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Old January 22nd, 2009, 06:31 AM   #2001
CrazyAboutCities
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Quote:
Originally Posted by HAWC1506 View Post
As much as I hate saying this, I can't wait for gas prices to rise again.
Gas price already rising again.
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Old January 30th, 2009, 12:58 PM   #2002
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I was just reading a Seattle Times story about a ST Citizen Oversight Panel report and I thought it was a bit depressing to read
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The "smart-card" fare system, known as ORCA (One Regional Card for All), is at risk of not being ready by July, when Link light rail opens from Seattle to Tukwila.
This has taken a while! Go back to Dec. 2006 posting #3:

Quote:
Anyway, Seattle is moving on up by introducing the ORCA Card (FINALLY!) in early 2008. (One Regional Card for All) Testing of the system began in August. It will be used for busses, light rail, commuter rail, and ferries.
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Old March 3rd, 2009, 10:20 PM   #2003
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University Link Groundbreaking
March 06, 2009
2:00 p.m. - 3:00 p.m.

Husky Stadium
Building toward a stronger economy...
station renderings

Join us as we break ground on the light rail extension to the University of Washington.

University Link light rail is coming to Seattle. With service between downtown Seattle, Capitol Hill and the UW, this extension will make traveling to the UW three times faster than taking the freeway. By 2030, the University Link line will be a key component of the regional light rail system moving more than 285,000 people a day. The first turn of dirt on this three-mile extension kicks off our progress toward a better economy and a more sustainable future.
Expanding Link

University Link was not part of the successful Proposition 1 ballot measure that will fund the Sound Transit 2 package.

Sound Transit 2 will extend the University Link light rail line 12.5 miles farther north to Northgate, Shoreline, Mountlake Terrace, and Lynnwood by 2023 as part of a 36-mile light rail expansion plan. The Sound Transit 2 light rail system will also reach Mercer Island, Bellevue, Redmond/Overlake, Highline and the Star Lake/Redondo area north of Federal Way.


Project Page>>>

Sound Transit plans, builds, and operates regional transit systems and services to improve mobility for Central Puget Sound.

To request accommodations for persons with disabilities, call (800) 201-4900 / TTY Relay 711 or e-mail [email protected]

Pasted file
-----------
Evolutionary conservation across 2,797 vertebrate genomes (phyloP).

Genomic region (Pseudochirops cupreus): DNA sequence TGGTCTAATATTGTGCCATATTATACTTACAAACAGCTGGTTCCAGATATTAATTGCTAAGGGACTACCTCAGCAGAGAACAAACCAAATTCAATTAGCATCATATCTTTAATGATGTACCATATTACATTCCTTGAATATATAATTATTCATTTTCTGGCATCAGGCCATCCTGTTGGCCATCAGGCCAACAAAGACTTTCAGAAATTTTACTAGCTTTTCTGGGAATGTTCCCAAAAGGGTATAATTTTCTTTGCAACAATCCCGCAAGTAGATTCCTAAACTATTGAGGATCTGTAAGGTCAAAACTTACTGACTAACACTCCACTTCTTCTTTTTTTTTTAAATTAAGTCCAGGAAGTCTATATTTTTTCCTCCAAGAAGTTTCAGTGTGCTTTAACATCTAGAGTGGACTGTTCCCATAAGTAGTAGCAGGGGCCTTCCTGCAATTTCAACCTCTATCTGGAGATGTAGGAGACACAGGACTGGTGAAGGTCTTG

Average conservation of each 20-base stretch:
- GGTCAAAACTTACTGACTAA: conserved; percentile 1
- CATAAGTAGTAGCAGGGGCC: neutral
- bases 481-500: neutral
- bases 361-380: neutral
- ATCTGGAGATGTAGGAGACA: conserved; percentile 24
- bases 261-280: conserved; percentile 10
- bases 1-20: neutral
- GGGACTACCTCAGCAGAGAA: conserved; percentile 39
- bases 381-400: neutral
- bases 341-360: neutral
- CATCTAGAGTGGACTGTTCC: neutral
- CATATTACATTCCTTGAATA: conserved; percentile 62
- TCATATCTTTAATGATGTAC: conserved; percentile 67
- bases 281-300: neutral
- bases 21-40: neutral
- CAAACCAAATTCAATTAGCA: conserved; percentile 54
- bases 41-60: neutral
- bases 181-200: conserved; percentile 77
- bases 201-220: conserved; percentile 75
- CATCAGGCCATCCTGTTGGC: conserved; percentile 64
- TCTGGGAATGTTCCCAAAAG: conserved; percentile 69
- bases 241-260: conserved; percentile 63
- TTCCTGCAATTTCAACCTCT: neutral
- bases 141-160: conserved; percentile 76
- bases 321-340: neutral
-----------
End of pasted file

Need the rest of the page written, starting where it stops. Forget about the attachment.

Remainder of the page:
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Old March 5th, 2009, 02:55 AM   #2004
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2023! i wonder if some of us will be alive by than
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Old March 5th, 2009, 06:17 AM   #2005
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2023! i wonder if some of us will be alive by than
Lol I hope so cause I'll only be 41.
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Old March 5th, 2009, 06:22 AM   #2006
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2023! i wonder if some of us will be alive by than
We will see. I will be around 38 years old that time when they completed.
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Old March 5th, 2009, 08:44 AM   #2007
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I will be 47 in 2023.
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Old March 6th, 2009, 10:15 AM   #2008
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Well every city has to start somewhere. Future generations will thank us forever. If only our prior ancestors had gotten on board sooner.. *grumble*
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Old March 7th, 2009, 08:39 PM   #2009
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ST University Link

Ant this article from today's Seattle Times which contains a small map. As usual, please disregard the negative comments, as Seattleites love to whine.
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Old March 19th, 2009, 10:19 PM   #2010
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some cool videos... almost ready!!

http://www.youtube.com/watch?v=pxX0NPnARBo

http://www.youtube.com/watch?v=wOnidQ6WQ48
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Old March 21st, 2009, 05:17 PM   #2011
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http://www.seattlepi.com/local/404029_rail19ww.html

Thursday, March 19, 2009
Last updated 5:38 p.m. PT

Sound Transit has $2.1 billion budget hole
By AUBREY COHEN
SEATTLEPI.COM STAFF

The recession has blown a $2.1 billion hole in projected revenues through 2023 for Sound Transit's $17.8 billion rail and express bus plan.

"We've had a direct hit with the deepest recession since World War II," Brian McCartan, Sound Transit's chief financial officer, told the agency's Finance Committee on Thursday afternoon.

An independent forecast that local economist Dick Conway prepared last month projected sales and motor-vehicle tax revenues would be 15 percent lower than the $15.8 billion forecast just last July, McCartan said.

The forecast is conservative in that it projects average increases of just over 4 percent a year for sales and motor-vehicle taxes, lower than the area's long-term trend of 6 percent and 8 percent, respectively, McCartan said. But it also assumes that the area's economy will start recovering in the third quarter of this year and hit growth rates above 8 percent in 2012, thanks to a customary post-recession bounce, he said.

In this unusual recession, neither the turnaround this year nor the post-recession bounce is assured, he said. "This is by no means a worst-case forecast."

Another factor that could increase the funding hole is that Sound Transit projects 13 percent of the ST2 budget will come from leftover Sound Move plan money. Because the downturn is also affecting Sound Move revenues, there probably will be less leftover money than expected, McCartan acknowledged.

Aaron Reardon, Snohomish County executive and chairman of Sound Transit's Finance Committee, said after the meeting that the budget hole didn't surprise him.